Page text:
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Not only do our sessions allow people to take time to enjoy being creative, they have a real positive impact on people’s lives by building skills and confidence, raising aspirations, helping people to cope with everyday stress and anxiety and creating a strong social network and common interest within that community. It means everything to me to see people go on to carry on running their own groups, starting up small craft businesses and building really meaningful friendships which have ultimately improved lives. I’ve also learnt so much and am inspired by the amazing women I meet and work with every day. Along the way I’ve been lucky to meet so many other makers and creative people who want to share their craft and use their skills for good but don’t know how to go about it, so I started to provide mentoring and volunteering opportunities and work collaboratively with makers to help them start teaching and connecting with communities. Due to demand, we’ve also developed a range of beginners craft workshops which are open for everyone to attend, utilising the skills of our wider network to help us fund our community work alongside working hard to bring in support from local funding, with the aim of becoming financially sustainable in the not so distant future.

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TINA LESLIE

BOBBI RAE

FREEDOM 4 GIRLS

MODES OF EXPRESSION

The world without sex education and sanitary protection would look like a very different place. It’s of paramount importance for the empowerment of women to be safe, healthy and have access to an education. Sanitary facilities are a basic human right. It’s an education which perpetuates gender equality; aimed at all who menstruate – even boys, men and those who don’t, by a means of breaking down the stigma which surrounds the subject.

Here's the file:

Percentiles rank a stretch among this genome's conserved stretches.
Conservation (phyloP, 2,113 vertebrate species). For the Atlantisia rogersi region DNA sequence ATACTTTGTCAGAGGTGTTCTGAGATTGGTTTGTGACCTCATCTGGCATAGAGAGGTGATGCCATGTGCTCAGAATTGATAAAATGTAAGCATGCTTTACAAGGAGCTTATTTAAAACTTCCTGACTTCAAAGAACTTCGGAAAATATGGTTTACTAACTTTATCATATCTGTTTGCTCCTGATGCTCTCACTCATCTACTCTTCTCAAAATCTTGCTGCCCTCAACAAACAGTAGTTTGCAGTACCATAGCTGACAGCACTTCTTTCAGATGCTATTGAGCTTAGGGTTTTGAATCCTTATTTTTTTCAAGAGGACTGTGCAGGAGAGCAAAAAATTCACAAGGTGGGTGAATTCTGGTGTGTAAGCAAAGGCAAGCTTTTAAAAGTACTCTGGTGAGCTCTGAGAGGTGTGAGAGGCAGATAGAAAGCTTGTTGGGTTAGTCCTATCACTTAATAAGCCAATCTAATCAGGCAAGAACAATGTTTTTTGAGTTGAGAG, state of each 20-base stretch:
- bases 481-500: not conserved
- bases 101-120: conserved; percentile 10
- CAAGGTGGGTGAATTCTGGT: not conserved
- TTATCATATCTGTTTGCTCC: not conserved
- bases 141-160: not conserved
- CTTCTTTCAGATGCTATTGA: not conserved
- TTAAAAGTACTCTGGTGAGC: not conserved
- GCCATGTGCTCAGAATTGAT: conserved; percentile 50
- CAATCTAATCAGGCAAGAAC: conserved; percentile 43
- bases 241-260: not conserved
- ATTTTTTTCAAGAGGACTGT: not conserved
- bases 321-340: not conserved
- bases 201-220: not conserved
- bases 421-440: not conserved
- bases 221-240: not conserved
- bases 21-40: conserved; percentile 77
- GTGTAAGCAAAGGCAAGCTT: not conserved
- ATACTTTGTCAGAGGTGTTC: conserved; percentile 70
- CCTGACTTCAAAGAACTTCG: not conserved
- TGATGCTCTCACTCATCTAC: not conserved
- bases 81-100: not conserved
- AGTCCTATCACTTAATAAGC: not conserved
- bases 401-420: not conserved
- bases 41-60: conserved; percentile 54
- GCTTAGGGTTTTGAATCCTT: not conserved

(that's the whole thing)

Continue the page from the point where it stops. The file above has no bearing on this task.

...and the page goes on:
Known for our bright and bold mural work, which can be found scattered around our city, I think it’s important to explain that Modes’ is not simply about the creative gratification of two kindred artists. By sharing the empowerment that we found in making; offering creative workshops for all ages and abilities, we have been able to communicate with a great number of people in diverse locations, through large-scale abstract artwork.

Freedom4Girls aims to prevent or relieve poverty among girls and women in the UK and worldwide by providing and assisting in the provision of sanitary products such as sustainable, washable, reusable pads, Mooncups or disposable sanitary care. Offering a service that is available to everyone, we pay close attention to those who find it difficult to access safe sanitary protection. We also advance UK and worldwide education in the subject of menstruation and sanitary protection, whilst promoting research into the economic, social and environmental impacts of period poverty in the UK and worldwide.